Summary

The Internet of Things (IoT) involves connected networks of smart devices generating vast quantities of timestamped data across industries such as energy, manufacturing, and supply chain. But for organizations to make the most of this data, they need to ingest, process, and analyze it, often in real time.

Because it serves as a bridge between physical hardware and digital software, IoT environments come with some unique challenges. These include less-than-ideal conditions including adverse weather or limited connectivity, diverse data types, privacy and security, and the need for unique skillsets across a variety of disciplines such as industrial engineering and software development. 

In most IoT applications, the majority of IoT data is ingested through streaming, typically Apache Kafka or Amazon Kinesis. Data is then cleaned of noise, deduplicated, and moved to a real-time database for analytics and other operations. IoT architectures may also include an interface for visualizing the end results of aggregations, or an API for exporting results and data to downstream applications.

IoT is also a very versatile and expansive category, encompassing many sectors and use cases. Connected IoT devices are vital to smart healthcare, retail, agriculture, environmental science, renewable energy, and more. IoT has also been a vital part of operations, providing prescriptive analytics for rapid responses to volatile situations; descriptive analytics for real-time insights into operations; and descriptive analytics for providing long-term analysis and strategic direction.

What to look for in an IoT database?

Apache Druid is a real-time analytics database that was created to support large numbers of users executing complex operations on massive volumes of fast-moving data. By design, Apache Druid—and the Imply family of Druid-based products—is ideal for the unique challenges of the IoT space.

Druid supports ad-hoc queries across large time series datasets, which remain one of the most common (and one of the most important) types of IoT data. Druid was designed to utilize columnar data storage and indexing techniques, which are suitable for high cardinality dimensions, filtering, and aggregations—thus facilitating complicated, flexible querying. This is helpful for a number of situations, such as troubleshooting crises with unknown causes, pattern and outlier identification, or deep analysis for operational optimization.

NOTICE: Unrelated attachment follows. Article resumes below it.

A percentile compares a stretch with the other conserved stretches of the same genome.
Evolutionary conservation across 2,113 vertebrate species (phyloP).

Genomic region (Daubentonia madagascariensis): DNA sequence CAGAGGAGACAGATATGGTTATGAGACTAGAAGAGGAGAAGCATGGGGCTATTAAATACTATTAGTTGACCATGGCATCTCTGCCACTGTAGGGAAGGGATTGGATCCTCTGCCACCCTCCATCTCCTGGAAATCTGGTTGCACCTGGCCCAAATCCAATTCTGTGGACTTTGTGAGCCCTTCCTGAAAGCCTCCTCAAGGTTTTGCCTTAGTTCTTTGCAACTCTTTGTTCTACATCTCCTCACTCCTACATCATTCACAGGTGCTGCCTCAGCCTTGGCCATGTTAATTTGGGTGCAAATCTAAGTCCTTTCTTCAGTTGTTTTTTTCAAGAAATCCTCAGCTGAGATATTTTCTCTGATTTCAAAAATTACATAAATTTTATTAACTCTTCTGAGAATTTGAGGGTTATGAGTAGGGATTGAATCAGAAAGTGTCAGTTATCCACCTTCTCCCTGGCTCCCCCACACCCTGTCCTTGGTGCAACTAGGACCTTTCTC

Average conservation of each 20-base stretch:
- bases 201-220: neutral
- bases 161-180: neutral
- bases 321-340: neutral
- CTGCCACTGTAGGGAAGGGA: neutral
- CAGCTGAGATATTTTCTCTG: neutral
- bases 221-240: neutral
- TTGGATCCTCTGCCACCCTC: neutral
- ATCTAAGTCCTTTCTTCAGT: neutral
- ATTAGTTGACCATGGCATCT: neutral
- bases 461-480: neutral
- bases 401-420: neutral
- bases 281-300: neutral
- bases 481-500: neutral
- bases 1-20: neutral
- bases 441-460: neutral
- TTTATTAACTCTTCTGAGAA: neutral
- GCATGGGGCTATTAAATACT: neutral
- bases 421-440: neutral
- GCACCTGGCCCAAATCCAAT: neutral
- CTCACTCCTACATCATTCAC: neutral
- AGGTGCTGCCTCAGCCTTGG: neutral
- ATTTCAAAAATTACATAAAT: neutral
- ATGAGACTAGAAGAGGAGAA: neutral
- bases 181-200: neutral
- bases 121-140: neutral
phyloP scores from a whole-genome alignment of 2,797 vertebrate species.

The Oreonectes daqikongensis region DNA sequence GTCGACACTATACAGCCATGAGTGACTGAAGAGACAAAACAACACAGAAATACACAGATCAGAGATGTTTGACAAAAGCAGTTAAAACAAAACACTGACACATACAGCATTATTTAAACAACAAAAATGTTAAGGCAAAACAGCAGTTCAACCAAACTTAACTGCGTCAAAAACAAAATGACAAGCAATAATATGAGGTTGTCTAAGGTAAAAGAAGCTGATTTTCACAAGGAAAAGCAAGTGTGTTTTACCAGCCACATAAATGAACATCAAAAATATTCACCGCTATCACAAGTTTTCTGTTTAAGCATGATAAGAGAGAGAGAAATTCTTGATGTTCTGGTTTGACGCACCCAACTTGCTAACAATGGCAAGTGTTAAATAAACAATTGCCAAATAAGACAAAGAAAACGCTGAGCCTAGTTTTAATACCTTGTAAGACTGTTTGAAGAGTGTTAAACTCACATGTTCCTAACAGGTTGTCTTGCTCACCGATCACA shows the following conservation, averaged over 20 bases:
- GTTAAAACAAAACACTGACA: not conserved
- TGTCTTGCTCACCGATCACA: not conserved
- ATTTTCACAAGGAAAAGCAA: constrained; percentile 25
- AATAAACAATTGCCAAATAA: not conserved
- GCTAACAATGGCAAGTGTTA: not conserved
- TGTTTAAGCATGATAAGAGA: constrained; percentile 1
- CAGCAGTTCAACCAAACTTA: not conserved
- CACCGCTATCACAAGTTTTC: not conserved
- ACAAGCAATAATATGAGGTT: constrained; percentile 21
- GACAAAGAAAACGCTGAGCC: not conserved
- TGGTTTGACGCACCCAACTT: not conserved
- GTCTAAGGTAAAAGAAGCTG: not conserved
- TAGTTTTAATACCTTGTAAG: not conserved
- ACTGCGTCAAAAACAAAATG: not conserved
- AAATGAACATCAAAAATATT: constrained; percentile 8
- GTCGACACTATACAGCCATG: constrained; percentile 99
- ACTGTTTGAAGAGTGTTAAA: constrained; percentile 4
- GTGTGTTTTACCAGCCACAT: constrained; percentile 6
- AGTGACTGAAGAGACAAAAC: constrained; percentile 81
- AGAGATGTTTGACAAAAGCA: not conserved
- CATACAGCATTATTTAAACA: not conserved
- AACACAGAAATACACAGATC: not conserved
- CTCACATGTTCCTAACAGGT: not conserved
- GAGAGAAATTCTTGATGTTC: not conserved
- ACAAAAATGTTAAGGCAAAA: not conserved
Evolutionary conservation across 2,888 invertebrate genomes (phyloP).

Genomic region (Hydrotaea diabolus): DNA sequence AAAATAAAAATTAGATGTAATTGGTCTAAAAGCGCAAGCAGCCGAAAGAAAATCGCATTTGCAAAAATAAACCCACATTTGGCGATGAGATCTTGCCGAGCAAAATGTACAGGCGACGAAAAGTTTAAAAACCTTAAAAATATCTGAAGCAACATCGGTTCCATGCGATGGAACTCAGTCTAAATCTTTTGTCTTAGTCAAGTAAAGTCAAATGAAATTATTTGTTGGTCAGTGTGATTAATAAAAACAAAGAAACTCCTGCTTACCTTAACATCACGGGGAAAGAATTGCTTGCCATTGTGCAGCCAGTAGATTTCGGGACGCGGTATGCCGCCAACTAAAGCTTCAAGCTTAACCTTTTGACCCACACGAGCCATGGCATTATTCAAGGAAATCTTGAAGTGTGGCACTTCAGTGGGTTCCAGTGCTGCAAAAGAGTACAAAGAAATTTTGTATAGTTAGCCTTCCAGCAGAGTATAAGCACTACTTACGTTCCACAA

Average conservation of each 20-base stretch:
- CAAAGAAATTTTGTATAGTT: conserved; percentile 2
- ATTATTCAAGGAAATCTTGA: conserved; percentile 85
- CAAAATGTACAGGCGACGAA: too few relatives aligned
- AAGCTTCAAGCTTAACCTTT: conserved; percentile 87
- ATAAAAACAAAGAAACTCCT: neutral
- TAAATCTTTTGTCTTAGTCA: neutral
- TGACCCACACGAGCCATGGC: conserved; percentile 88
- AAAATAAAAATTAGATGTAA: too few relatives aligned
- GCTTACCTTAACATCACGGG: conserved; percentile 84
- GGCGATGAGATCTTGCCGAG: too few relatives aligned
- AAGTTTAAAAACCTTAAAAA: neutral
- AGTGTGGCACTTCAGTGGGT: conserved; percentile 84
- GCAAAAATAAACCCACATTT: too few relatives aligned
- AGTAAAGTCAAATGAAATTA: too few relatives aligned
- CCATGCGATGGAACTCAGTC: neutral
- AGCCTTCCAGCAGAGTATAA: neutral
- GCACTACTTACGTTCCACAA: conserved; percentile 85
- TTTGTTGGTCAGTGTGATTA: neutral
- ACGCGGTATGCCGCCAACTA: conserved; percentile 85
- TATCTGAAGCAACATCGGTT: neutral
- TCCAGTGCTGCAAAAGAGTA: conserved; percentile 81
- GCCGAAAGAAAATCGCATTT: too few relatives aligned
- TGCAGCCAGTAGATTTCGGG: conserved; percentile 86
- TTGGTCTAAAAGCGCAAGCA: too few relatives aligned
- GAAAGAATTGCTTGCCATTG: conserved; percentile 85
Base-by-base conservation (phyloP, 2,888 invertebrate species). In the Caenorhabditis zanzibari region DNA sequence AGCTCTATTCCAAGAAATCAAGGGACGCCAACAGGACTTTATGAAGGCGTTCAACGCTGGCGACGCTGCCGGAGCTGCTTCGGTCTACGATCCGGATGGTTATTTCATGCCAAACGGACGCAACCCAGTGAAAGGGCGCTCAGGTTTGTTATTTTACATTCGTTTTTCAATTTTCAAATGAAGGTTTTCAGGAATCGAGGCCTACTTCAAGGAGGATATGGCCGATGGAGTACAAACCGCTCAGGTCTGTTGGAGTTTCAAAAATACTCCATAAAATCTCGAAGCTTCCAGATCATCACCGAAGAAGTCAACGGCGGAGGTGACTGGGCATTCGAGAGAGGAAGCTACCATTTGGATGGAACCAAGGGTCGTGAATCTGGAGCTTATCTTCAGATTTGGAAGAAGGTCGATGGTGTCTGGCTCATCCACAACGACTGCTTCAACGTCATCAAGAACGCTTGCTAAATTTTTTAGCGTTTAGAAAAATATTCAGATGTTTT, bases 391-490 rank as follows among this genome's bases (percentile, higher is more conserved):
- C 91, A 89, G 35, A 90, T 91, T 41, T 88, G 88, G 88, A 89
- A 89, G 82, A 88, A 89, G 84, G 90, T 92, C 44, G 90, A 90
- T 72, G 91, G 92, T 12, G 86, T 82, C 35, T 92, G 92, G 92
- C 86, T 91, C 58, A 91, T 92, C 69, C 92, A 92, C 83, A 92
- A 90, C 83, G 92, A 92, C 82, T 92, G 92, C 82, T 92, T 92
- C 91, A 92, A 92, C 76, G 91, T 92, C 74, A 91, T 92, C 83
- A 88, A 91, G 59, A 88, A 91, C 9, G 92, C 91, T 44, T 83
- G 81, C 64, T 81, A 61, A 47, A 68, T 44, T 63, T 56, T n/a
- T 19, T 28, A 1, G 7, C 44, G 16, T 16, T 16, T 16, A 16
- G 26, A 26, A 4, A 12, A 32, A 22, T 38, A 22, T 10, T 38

Druid can also query data on arrival, a vital requirement for fast-expiring IoT data. Druid can ingest IoT events at speed, generally through a streaming technology like Apache Kafka or Amazon Kinesis, and make them immediately available for querying—without having to first persist them into storage. In this way, organizations can act on IoT data quickly, ensuring a timely response to any crises that arise.

Druid also scales elastically to accommodate fluctuations in demand and data. Different tasks, such as storage and query, are devolved onto separate nodes, which can then be added or removed as needed. Druid also requires minimal manual work or downtime to scale. Given that IoT data can vary dramatically from one interval to the next, Druid’s scalability ensures that it can keep pace with changing conditions—and that developers have less work to do.

Even as datasets grow into terabytes or petabytes, Druid’s unique architecture guarantees subsecond query responses. Simultaneously, Druid can also handle a high number of concurrent queries and users, ensuring that operations do not slow down even as traffic goes up. This is vital for IoT teams, which may have a large number of dispersed stakeholders who operate across multiple time zones and geographic locations querying data at a high tempo.

Another feature suitable for IoT applications is schema autodetection. As device firmwares are updated (often inconsistently), data may arrive with different fields and values, or in various formats. Druid will detect this and automatically update tables as needed, without requiring any downtime or human intervention.

Druid can also backfill late-arriving data. For IoT use cases that may have limited connectivity, such as commercial airliners in flight or remote solar power plants, data may arrive days or months after generation. Druid automatically ensures that late data is backfilled in the correct place, without needing developers to step in.

Druid also includes specialized capabilities for handling time series data. While these tools are still in alpha release, they enable users to fill in any gaps in their time series data due to issues such as IoT device maintenance or loss of connectivity. Druid can use linear interpolation to create new data points and bridge any holes, pad the blank space with the data point immediately before, or backfill it with the data point immediately after. 

Lastly, Druid provides excellent availability and durability. Druid can be connected to a deep storage layer (usually Amazon S3 or Hadoop), which acts as a continuous backup and data repository. If a node goes offline, a copy of its data can be retrieved from deep storage and either distributed across remaining nodes, or loaded onto a restored one.

Other than open source Apache Druid, Imply also includes an ecosystem of Druid-based, paid products including Polaris, the Druid database-as-a-service—and the easiest way to get started with Druid. Another popular product is Pivot, an intuitive GUI that simplifies the creation of interactive data visualizations and dashboards—for both external and internal use.

To learn more about Druid, read our architecture guide
To learn more about real-time analytics, request a free demo of Imply Polaris, the Apache Druid database-as-a-service, or watch this webinar.